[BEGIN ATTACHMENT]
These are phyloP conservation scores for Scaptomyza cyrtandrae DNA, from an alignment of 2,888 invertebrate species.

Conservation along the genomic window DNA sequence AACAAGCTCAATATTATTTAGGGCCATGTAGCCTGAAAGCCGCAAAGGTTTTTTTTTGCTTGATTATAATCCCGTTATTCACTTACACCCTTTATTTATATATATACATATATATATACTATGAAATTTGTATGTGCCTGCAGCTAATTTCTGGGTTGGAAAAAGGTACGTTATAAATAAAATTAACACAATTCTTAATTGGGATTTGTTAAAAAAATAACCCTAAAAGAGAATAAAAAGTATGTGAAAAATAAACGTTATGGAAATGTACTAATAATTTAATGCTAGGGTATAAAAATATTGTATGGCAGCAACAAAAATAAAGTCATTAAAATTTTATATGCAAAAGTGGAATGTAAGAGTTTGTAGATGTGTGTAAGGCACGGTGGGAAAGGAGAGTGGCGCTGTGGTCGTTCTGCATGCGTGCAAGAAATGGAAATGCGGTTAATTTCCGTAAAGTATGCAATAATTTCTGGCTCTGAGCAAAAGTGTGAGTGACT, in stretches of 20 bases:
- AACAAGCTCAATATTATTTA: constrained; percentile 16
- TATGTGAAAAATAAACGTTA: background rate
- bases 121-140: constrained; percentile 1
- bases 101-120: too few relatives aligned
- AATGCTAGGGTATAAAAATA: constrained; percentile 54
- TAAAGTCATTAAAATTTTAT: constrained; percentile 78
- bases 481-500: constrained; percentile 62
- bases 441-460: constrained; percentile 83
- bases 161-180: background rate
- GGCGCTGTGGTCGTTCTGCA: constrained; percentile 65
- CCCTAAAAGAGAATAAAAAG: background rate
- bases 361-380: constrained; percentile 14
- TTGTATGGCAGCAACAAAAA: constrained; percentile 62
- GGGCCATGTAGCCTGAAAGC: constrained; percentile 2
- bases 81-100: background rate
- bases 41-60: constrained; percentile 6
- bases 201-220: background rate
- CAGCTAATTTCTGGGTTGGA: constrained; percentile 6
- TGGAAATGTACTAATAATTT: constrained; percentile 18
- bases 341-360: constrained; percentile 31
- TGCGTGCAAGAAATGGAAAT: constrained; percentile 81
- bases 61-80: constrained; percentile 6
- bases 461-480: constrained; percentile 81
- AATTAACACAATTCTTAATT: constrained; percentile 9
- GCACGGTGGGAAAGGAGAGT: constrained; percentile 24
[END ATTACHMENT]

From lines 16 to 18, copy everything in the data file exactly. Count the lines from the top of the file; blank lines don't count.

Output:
- GGGCCATGTAGCCTGAAAGC: constrained; percentile 2
- bases 81-100: background rate
- bases 41-60: constrained; percentile 6